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ST.CHRISTOPHERS GROUP PARTNERSHIP WITH THE ROYAL ACADEMY OF ARTS
  1. Mick Sands,
  2. Marion Tasker,
  3. Tamsin Dives,
  4. Gini Lawson,
  5. Andy Ridley,
  6. Gerry Prince and
  7. Giorgos Tsiris
  1. St.Christopher's and Harris Hospices., London, United Kingdom

    Abstract

    Background This paper explores and assesses a dynamic annual arts partnership organised by the hospice and the Royal Academy over the past three years.

    The Royal Academy is an independent institution led by eminent artists and architects that promotes the creation and appreciation of the visual arts through exhibitions of international importance, education and debate.

    The St. Christopher's Group promotes and provides skilled, compassionate, high quality palliative care and has a vision of the place and therapeutic purpose of the arts both in end of life care and as part of health promotion.

    Patients visit a major art exhibition and work with artists to create their own art as part of a joint project.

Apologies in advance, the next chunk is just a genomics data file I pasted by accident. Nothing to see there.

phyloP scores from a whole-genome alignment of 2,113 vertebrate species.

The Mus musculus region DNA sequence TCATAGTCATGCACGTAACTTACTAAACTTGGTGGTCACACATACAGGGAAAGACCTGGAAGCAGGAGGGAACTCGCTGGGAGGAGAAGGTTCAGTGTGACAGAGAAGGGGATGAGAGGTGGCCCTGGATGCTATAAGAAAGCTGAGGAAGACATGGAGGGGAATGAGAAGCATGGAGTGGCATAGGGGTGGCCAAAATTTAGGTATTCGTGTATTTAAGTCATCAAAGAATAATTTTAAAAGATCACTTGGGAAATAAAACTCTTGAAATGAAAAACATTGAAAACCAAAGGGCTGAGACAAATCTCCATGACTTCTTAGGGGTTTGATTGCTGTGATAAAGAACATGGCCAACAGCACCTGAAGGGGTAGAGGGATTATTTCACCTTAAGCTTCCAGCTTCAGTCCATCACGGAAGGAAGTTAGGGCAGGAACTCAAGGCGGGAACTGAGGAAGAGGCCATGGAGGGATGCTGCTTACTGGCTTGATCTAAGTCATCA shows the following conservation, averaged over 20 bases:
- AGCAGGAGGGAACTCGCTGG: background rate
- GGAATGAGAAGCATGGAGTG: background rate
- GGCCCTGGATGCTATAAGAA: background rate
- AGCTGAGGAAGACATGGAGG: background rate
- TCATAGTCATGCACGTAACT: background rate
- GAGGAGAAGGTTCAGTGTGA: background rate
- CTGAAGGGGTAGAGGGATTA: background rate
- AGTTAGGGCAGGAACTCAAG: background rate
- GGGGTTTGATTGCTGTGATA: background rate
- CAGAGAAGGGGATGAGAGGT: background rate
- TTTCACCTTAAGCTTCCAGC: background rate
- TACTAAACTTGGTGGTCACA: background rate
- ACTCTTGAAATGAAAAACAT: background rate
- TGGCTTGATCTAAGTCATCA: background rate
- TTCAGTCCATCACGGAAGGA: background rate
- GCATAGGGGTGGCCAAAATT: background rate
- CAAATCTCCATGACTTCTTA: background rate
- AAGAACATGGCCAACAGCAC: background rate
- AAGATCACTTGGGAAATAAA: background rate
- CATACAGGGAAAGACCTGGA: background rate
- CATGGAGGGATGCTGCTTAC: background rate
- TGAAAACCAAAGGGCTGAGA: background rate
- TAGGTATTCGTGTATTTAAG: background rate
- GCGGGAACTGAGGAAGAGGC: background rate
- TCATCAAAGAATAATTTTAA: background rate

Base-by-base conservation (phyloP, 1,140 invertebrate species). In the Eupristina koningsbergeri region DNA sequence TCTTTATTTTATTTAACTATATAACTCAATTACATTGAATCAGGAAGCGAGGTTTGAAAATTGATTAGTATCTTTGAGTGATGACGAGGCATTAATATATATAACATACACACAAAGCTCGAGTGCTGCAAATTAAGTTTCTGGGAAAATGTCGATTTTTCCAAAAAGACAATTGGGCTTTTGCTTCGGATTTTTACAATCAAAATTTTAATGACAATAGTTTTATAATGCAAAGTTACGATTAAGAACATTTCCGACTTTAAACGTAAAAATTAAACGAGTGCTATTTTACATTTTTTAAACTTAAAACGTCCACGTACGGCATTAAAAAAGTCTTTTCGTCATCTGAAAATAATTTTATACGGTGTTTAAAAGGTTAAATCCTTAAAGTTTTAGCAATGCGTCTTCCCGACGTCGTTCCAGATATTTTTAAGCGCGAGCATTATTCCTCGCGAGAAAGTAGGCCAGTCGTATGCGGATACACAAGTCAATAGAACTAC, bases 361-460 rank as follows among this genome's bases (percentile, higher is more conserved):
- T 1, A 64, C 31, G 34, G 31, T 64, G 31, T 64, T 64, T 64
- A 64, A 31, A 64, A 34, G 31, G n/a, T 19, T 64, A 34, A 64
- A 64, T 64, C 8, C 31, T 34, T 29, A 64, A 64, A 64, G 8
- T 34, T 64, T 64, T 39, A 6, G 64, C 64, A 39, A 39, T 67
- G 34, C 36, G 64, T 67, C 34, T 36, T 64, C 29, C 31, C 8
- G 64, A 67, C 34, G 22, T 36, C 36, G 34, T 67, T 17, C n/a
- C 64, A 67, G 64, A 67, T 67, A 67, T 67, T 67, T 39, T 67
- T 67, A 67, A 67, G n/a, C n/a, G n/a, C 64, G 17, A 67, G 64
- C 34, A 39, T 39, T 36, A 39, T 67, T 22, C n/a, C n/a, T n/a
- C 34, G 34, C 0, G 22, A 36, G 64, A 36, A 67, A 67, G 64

Aims To give patients special access to major Academy exhibitions and to provide workshops to create their own art, individually and collaboratively; exhibiting work at the Royal Academy and the hospice; promoting healthier attitudes and organising public discussion of issues raised by project and exhibition; to explore the place of the arts and a major national arts institution within the end of life journey of hospice patients and their families.

    Results Patients were motivated to complete the artwork and visit the Academy. Working in the atmosphere of a major exhibition and seeing their art exhibited was very affirming. They developed new respect for their work, felt enriched, created positive memories. A major end of project event at the Academy provides a forum for wider debate with eminent artists, dying patients and the general public. For patients: increased confidence, motivation, self-discovery, achievement, affirmation, celebration.

    Conclusions It's difficult to develop a project over time with patients who are managing complex medical issues and fluctuating levels of illness. Travel and mobility concerns challenge careful planning. Such projects depend on multi-professional collaboration. Many art institutions hold similar visions of inclusivity, education, debate. Such projects are eminently transferable.

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